- Lordi already exists since more than 10 years and the debut came out in 2002 - why did it take so long, wasn't there any lable that was interested?

- They were interested but the most common answer when we were hunting for a deal was either 'okay, the music is good but the image is stupid - so if you lose the image we will sign you' or 'okay, your image is so cool but you should play black metal. Your music sucks. If you play black metal…'. We didn't want neither the first nor the second opportunity. In between we did like tons of demos, fixed our costumes, experienced more with the make-up and we had some members coming and going because of course, people were starting to get tired as there was still no deal. I did some story board and make-up stuff to bring some food on the table. Basically we just banged our head to wall so long that eventually the wall brakes down and luckily it wasn't our heads that broke - the wall was softer.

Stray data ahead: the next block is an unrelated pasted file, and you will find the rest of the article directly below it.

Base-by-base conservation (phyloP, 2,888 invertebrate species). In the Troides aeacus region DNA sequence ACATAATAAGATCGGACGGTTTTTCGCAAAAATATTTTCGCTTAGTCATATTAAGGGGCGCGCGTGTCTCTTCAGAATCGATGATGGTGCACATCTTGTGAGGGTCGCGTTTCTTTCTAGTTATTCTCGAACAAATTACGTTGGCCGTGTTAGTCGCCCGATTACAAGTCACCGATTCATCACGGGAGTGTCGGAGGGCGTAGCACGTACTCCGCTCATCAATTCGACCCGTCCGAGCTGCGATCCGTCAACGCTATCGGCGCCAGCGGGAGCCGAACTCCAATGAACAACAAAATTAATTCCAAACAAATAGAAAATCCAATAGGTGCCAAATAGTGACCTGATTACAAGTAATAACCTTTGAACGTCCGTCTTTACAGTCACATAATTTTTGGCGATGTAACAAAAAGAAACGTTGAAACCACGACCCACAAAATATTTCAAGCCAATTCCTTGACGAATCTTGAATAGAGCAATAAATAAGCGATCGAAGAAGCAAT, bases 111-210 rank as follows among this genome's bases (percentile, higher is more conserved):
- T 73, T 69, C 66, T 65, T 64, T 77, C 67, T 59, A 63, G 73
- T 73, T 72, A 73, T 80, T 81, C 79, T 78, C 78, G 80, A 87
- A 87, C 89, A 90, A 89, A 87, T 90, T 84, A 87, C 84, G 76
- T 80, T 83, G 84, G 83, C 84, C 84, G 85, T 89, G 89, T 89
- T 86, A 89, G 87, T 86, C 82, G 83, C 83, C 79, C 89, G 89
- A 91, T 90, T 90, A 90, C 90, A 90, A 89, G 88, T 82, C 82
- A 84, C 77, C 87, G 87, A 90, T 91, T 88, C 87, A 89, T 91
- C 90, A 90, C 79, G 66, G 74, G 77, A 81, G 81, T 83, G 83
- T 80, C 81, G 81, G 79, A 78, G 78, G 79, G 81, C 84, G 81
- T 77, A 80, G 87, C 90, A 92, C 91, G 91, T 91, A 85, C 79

- Music and image or in general the visual part are two things that go together. Was it the love for horror movies, the fact that you are a special effect and make-up artist or the love for that 80s bands that gave you the idea of creating Lordi's image?

- Of course, Kiss are a big reason… Basically the big thing behind our music and our image is that those are the things I love: Horror films, monsters stuff like this and melodic hard rock!

- Unfortunately I haven't seen you live so far. Must be a mix of a horror show, rock'n roll and fun/entertainment?

- Yes! In almost every song we have some kind of a theatric part. Also fire, pyros, the bass player shooting with the shotgun to the mixing board, blowing it up in "Karmageddon"… Unfortunately those shows are pretty expensive to do but of course, we want to do a full show every time. It's pretty hard to find for example five big places where we can do our shows.